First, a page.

A protein known to strengthen certain functions of the brain has now been shown to help strengthen the heart.
The protein is known as BDNF (brain-derived neurotrophic factor). Scientists were already aware of some of its many properties – the protein acts as a natural antidepressant, bolsters learning and memory, nourishes blood vessels and helps keep nerve cells healthy. Now a research team at John Hopkins University has found the protein also plays a significant role in maintaining heart muscle vitality.
BDNF, they discovered, controls the ability of heart muscle cells to ‘beat’ – in other words, contract and relax properly. It does so by binding to a particular cell receptor on heart cells known as tropomyosin receptor kinase B, or TrkB. TrkB’s job is to receive chemical signals from BDNF and then transmit those signals internally within the cell. The study, published in the Proceedings of the National Academy of Sciences, showed that cells from a failing heart had faulty TrkB receptors which poorly transmitted BDNF’s signals. This meant the cells contracted weakly, pumped blood less efficiently and took longer to relax after each beat.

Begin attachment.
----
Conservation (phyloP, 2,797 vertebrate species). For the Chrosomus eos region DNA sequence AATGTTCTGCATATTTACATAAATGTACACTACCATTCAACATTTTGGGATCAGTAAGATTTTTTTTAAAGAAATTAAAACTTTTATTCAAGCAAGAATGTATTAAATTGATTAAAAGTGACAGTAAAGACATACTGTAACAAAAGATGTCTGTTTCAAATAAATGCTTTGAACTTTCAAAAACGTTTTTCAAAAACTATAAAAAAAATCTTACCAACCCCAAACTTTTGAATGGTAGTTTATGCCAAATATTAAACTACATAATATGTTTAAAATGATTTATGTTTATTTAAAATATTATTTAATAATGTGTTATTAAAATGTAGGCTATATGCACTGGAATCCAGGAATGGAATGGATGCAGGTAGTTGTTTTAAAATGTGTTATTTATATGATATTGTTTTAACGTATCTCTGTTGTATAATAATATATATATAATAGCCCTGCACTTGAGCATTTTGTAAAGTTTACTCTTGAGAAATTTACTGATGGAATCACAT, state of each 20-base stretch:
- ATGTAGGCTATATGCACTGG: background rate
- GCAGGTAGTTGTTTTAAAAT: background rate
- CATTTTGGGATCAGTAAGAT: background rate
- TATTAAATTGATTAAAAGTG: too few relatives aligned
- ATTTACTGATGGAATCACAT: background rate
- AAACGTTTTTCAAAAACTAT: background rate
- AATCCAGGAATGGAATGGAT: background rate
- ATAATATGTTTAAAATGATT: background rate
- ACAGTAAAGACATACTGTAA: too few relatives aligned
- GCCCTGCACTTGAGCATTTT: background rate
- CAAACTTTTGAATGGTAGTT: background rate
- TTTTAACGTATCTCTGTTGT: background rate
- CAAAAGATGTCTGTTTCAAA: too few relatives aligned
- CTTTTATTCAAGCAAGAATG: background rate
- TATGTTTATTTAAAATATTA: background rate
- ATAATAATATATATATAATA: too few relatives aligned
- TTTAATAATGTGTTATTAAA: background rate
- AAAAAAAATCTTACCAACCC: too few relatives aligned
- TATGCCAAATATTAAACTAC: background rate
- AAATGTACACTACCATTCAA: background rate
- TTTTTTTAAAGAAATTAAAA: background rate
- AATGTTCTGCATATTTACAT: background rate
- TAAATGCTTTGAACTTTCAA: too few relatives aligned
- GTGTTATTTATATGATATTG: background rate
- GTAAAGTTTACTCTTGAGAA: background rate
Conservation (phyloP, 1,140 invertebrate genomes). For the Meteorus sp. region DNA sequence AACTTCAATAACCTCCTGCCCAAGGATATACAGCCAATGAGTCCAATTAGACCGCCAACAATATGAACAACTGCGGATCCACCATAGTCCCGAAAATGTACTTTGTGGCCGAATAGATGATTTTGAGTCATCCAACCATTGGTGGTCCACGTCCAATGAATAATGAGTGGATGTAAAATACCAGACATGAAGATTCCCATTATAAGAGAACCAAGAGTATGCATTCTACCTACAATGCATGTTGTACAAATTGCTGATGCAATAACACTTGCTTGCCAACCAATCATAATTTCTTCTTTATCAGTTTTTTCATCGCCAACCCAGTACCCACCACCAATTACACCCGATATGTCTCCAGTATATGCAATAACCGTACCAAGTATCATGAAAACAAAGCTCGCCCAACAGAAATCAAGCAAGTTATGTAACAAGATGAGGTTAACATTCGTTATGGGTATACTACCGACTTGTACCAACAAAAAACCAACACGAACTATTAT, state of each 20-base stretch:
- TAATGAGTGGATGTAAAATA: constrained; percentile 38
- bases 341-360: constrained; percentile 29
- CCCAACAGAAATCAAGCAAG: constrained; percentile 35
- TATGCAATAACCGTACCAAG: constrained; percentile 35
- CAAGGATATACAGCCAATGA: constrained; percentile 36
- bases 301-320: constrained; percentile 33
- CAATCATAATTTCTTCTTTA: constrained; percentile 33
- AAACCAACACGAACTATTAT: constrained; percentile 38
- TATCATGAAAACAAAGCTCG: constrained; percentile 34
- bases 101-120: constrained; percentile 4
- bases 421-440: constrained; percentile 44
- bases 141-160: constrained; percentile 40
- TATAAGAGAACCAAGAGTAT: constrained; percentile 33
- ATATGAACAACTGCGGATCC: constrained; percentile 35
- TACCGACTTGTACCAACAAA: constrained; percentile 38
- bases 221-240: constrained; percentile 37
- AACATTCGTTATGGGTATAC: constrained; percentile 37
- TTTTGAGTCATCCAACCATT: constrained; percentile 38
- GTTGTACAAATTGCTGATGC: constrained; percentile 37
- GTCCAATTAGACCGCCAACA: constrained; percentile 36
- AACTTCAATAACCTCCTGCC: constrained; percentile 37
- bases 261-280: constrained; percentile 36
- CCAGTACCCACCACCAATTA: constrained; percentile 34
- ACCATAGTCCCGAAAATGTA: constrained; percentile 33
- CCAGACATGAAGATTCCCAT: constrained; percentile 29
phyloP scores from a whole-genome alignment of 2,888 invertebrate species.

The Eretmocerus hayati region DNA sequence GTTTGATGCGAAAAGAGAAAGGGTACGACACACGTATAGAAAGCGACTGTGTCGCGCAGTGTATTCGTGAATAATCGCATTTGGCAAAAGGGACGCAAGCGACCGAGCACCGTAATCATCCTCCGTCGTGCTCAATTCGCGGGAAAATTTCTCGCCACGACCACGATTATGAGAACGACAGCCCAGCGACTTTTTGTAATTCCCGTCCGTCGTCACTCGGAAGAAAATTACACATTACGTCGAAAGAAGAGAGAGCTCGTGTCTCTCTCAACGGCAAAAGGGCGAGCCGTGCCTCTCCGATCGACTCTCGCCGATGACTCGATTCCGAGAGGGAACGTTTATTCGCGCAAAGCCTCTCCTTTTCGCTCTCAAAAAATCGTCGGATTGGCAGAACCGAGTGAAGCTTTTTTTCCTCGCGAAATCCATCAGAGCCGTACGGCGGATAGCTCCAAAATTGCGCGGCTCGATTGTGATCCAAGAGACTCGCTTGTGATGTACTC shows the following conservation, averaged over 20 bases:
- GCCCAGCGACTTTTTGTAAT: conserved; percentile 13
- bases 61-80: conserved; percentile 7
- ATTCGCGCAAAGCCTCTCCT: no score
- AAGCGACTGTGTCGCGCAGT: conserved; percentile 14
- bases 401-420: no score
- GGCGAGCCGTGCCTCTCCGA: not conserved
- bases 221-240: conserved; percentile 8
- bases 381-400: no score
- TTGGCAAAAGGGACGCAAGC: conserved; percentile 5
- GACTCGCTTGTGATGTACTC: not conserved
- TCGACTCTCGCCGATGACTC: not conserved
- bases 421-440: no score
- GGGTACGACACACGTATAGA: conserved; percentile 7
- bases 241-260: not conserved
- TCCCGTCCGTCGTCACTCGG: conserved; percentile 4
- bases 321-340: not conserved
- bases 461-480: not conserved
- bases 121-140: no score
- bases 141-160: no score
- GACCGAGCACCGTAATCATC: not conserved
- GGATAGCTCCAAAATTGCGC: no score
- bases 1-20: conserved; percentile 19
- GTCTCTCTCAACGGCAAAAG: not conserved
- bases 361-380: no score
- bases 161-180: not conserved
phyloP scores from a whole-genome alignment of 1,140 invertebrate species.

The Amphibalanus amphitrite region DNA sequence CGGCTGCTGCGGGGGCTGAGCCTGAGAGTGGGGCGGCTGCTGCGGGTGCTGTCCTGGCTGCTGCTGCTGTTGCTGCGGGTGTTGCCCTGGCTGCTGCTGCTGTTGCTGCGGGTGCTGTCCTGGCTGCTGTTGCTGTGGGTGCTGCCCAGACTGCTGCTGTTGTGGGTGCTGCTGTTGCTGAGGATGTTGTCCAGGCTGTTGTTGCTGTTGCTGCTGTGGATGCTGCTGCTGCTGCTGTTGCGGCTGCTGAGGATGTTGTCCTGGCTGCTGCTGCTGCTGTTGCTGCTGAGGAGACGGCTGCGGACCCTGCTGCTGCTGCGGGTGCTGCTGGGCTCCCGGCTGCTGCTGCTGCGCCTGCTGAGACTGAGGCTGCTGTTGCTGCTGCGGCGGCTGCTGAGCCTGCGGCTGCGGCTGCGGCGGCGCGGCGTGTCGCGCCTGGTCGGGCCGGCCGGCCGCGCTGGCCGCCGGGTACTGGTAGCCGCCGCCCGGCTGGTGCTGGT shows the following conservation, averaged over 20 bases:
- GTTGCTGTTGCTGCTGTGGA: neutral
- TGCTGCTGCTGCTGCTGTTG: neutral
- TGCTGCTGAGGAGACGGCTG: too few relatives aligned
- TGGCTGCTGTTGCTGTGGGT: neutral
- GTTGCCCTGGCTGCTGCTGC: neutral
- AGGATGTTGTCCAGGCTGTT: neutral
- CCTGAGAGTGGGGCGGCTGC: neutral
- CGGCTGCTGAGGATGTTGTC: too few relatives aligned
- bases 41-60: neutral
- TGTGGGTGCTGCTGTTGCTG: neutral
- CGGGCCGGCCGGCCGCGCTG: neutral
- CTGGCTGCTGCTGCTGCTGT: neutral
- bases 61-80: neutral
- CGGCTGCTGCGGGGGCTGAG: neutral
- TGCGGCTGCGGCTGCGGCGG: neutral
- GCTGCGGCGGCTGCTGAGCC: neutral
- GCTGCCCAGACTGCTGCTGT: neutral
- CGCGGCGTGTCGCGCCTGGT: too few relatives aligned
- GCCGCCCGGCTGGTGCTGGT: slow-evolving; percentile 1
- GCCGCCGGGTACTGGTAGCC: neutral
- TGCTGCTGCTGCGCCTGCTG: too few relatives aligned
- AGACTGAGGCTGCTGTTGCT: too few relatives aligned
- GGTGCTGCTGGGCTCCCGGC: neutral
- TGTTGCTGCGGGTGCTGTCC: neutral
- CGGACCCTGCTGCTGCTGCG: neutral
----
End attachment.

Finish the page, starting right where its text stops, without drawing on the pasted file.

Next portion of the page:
The researchers pointed out that BDNF abnormalities alone were not cause for significant concern. But when chronic BDNF deficiency or cell insensitivity was compounded by stressors such as endurance training or high blood pressure, it can contribute to heart disease.
“[T]hese findings show that any abnormality in the way BDNF communicates with its receptor appears to unlock a cascade of chemical glitches that eventually leads to poor cardiac function,” says lead investigator Dr Ning Feng, a cardiology fellow at John Hopkins University School of Medicine.
The results could help us discover new treatments for certain kinds of heart failure such as chemotherapy-induced heart failure. Some chemotherapy treatments involve blocking receptors such as TrkB to stop the growth of tumours. Abnormalities in BDNF, paired with its antidepressant properties, could also better explain the biochemical relationship between depression and heart disease which can occur together.
Megan Toomey is a freelance journalist based in Melbourne.
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